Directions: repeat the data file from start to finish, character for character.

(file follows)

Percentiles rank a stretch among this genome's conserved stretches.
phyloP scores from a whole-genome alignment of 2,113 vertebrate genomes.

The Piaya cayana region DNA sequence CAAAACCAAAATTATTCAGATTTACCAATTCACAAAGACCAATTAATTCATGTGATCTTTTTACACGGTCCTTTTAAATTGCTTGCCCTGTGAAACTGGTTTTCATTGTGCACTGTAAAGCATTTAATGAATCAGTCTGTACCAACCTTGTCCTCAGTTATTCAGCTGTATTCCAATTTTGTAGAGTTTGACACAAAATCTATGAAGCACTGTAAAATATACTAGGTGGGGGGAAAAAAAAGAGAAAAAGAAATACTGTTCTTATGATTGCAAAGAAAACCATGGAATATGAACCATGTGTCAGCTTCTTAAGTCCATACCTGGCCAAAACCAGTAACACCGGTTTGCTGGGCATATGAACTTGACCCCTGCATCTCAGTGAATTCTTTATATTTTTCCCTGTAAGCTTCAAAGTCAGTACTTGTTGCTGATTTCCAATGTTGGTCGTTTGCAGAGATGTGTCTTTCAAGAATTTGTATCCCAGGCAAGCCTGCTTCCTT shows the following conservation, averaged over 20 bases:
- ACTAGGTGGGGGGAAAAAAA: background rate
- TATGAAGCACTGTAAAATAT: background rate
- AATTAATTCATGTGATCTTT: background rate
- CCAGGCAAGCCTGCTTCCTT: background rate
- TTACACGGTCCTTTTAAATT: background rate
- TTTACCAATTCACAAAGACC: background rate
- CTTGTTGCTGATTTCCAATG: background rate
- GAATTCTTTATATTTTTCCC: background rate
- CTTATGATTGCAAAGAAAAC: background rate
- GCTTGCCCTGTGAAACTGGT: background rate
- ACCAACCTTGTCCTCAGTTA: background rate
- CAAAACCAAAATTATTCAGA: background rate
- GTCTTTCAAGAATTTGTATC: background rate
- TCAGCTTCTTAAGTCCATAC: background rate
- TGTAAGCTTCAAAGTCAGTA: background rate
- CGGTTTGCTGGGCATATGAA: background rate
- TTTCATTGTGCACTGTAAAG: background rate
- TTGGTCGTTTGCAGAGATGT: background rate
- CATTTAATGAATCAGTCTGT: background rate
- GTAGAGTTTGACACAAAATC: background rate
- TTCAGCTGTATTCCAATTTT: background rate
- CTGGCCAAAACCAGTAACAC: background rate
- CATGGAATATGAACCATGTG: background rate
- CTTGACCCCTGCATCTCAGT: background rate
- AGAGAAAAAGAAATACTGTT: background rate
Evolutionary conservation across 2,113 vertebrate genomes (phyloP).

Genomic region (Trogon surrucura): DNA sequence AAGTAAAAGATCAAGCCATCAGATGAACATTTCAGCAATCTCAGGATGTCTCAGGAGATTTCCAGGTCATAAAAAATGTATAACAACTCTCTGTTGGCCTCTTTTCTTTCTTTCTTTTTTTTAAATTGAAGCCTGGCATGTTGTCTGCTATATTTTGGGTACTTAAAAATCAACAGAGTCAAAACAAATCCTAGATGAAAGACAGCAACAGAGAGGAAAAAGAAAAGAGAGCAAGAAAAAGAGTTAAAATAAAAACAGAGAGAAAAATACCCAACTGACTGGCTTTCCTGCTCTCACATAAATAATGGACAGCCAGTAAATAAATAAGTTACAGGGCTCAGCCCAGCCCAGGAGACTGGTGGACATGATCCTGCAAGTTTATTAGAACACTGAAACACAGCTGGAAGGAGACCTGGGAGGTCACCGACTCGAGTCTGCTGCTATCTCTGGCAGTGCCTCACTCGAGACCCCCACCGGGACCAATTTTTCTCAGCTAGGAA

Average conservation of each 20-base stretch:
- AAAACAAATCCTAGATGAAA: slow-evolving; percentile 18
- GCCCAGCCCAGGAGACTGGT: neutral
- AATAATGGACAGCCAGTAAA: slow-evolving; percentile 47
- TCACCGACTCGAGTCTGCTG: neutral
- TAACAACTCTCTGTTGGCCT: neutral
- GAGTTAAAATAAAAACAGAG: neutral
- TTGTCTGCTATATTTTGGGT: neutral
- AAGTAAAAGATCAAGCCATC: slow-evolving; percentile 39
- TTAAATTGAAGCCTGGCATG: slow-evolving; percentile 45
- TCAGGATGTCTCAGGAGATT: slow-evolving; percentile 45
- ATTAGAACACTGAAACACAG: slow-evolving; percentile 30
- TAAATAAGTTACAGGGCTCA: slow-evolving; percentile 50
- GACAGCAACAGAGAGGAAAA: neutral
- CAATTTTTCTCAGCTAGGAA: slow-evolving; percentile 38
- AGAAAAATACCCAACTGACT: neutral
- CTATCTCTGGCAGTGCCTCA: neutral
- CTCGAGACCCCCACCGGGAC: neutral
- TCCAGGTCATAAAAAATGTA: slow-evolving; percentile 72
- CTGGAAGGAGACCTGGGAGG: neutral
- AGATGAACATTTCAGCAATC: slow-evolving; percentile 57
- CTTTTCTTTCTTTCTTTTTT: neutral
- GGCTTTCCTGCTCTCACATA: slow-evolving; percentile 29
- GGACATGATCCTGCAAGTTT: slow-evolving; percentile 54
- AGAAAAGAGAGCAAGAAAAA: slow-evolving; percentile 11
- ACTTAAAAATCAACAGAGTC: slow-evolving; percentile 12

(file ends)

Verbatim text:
Percentiles rank a stretch among this genome's conserved stretches.
phyloP scores from a whole-genome alignment of 2,113 vertebrate genomes.

The Piaya cayana region DNA sequence CAAAACCAAAATTATTCAGATTTACCAATTCACAAAGACCAATTAATTCATGTGATCTTTTTACACGGTCCTTTTAAATTGCTTGCCCTGTGAAACTGGTTTTCATTGTGCACTGTAAAGCATTTAATGAATCAGTCTGTACCAACCTTGTCCTCAGTTATTCAGCTGTATTCCAATTTTGTAGAGTTTGACACAAAATCTATGAAGCACTGTAAAATATACTAGGTGGGGGGAAAAAAAAGAGAAAAAGAAATACTGTTCTTATGATTGCAAAGAAAACCATGGAATATGAACCATGTGTCAGCTTCTTAAGTCCATACCTGGCCAAAACCAGTAACACCGGTTTGCTGGGCATATGAACTTGACCCCTGCATCTCAGTGAATTCTTTATATTTTTCCCTGTAAGCTTCAAAGTCAGTACTTGTTGCTGATTTCCAATGTTGGTCGTTTGCAGAGATGTGTCTTTCAAGAATTTGTATCCCAGGCAAGCCTGCTTCCTT shows the following conservation, averaged over 20 bases:
- ACTAGGTGGGGGGAAAAAAA: background rate
- TATGAAGCACTGTAAAATAT: background rate
- AATTAATTCATGTGATCTTT: background rate
- CCAGGCAAGCCTGCTTCCTT: background rate
- TTACACGGTCCTTTTAAATT: background rate
- TTTACCAATTCACAAAGACC: background rate
- CTTGTTGCTGATTTCCAATG: background rate
- GAATTCTTTATATTTTTCCC: background rate
- CTTATGATTGCAAAGAAAAC: background rate
- GCTTGCCCTGTGAAACTGGT: background rate
- ACCAACCTTGTCCTCAGTTA: background rate
- CAAAACCAAAATTATTCAGA: background rate
- GTCTTTCAAGAATTTGTATC: background rate
- TCAGCTTCTTAAGTCCATAC: background rate
- TGTAAGCTTCAAAGTCAGTA: background rate
- CGGTTTGCTGGGCATATGAA: background rate
- TTTCATTGTGCACTGTAAAG: background rate
- TTGGTCGTTTGCAGAGATGT: background rate
- CATTTAATGAATCAGTCTGT: background rate
- GTAGAGTTTGACACAAAATC: background rate
- TTCAGCTGTATTCCAATTTT: background rate
- CTGGCCAAAACCAGTAACAC: background rate
- CATGGAATATGAACCATGTG: background rate
- CTTGACCCCTGCATCTCAGT: background rate
- AGAGAAAAAGAAATACTGTT: background rate
Evolutionary conservation across 2,113 vertebrate genomes (phyloP).

Genomic region (Trogon surrucura): DNA sequence AAGTAAAAGATCAAGCCATCAGATGAACATTTCAGCAATCTCAGGATGTCTCAGGAGATTTCCAGGTCATAAAAAATGTATAACAACTCTCTGTTGGCCTCTTTTCTTTCTTTCTTTTTTTTAAATTGAAGCCTGGCATGTTGTCTGCTATATTTTGGGTACTTAAAAATCAACAGAGTCAAAACAAATCCTAGATGAAAGACAGCAACAGAGAGGAAAAAGAAAAGAGAGCAAGAAAAAGAGTTAAAATAAAAACAGAGAGAAAAATACCCAACTGACTGGCTTTCCTGCTCTCACATAAATAATGGACAGCCAGTAAATAAATAAGTTACAGGGCTCAGCCCAGCCCAGGAGACTGGTGGACATGATCCTGCAAGTTTATTAGAACACTGAAACACAGCTGGAAGGAGACCTGGGAGGTCACCGACTCGAGTCTGCTGCTATCTCTGGCAGTGCCTCACTCGAGACCCCCACCGGGACCAATTTTTCTCAGCTAGGAA

Average conservation of each 20-base stretch:
- AAAACAAATCCTAGATGAAA: slow-evolving; percentile 18
- GCCCAGCCCAGGAGACTGGT: neutral
- AATAATGGACAGCCAGTAAA: slow-evolving; percentile 47
- TCACCGACTCGAGTCTGCTG: neutral
- TAACAACTCTCTGTTGGCCT: neutral
- GAGTTAAAATAAAAACAGAG: neutral
- TTGTCTGCTATATTTTGGGT: neutral
- AAGTAAAAGATCAAGCCATC: slow-evolving; percentile 39
- TTAAATTGAAGCCTGGCATG: slow-evolving; percentile 45
- TCAGGATGTCTCAGGAGATT: slow-evolving; percentile 45
- ATTAGAACACTGAAACACAG: slow-evolving; percentile 30
- TAAATAAGTTACAGGGCTCA: slow-evolving; percentile 50
- GACAGCAACAGAGAGGAAAA: neutral
- CAATTTTTCTCAGCTAGGAA: slow-evolving; percentile 38
- AGAAAAATACCCAACTGACT: neutral
- CTATCTCTGGCAGTGCCTCA: neutral
- CTCGAGACCCCCACCGGGAC: neutral
- TCCAGGTCATAAAAAATGTA: slow-evolving; percentile 72
- CTGGAAGGAGACCTGGGAGG: neutral
- AGATGAACATTTCAGCAATC: slow-evolving; percentile 57
- CTTTTCTTTCTTTCTTTTTT: neutral
- GGCTTTCCTGCTCTCACATA: slow-evolving; percentile 29
- GGACATGATCCTGCAAGTTT: slow-evolving; percentile 54
- AGAAAAGAGAGCAAGAAAAA: slow-evolving; percentile 11
- ACTTAAAAATCAACAGAGTC: slow-evolving; percentile 12